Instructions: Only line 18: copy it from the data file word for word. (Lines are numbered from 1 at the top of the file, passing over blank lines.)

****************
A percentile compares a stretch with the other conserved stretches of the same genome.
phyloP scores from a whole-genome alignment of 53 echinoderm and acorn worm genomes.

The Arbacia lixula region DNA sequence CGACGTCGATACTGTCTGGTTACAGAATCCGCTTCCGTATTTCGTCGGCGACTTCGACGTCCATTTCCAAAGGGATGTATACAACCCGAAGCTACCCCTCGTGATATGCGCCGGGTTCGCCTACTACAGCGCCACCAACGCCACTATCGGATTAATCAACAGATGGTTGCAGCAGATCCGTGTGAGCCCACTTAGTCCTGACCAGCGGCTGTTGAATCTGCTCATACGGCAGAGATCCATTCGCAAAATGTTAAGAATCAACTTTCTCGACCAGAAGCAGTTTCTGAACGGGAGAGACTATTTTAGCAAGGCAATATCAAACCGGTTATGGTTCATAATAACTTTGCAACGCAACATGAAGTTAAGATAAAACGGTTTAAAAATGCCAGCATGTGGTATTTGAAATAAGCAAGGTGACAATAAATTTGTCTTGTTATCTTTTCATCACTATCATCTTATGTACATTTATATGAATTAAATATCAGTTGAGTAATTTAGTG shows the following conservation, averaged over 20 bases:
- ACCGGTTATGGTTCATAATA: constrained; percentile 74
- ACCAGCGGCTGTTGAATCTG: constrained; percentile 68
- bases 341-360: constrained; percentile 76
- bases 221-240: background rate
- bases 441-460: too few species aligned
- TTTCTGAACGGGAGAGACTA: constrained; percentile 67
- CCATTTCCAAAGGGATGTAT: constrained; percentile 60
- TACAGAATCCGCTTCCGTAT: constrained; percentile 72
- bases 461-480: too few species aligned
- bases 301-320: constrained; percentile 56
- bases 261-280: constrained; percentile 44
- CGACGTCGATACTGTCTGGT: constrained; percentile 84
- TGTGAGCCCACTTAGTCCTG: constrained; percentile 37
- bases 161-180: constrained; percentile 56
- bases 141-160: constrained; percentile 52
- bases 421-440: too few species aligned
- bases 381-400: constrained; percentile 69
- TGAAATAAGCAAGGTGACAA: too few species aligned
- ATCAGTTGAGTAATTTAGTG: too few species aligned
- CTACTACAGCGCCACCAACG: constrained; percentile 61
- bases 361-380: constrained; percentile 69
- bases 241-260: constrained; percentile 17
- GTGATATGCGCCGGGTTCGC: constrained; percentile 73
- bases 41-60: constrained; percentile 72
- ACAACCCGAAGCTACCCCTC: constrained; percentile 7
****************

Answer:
- bases 141-160: constrained; percentile 52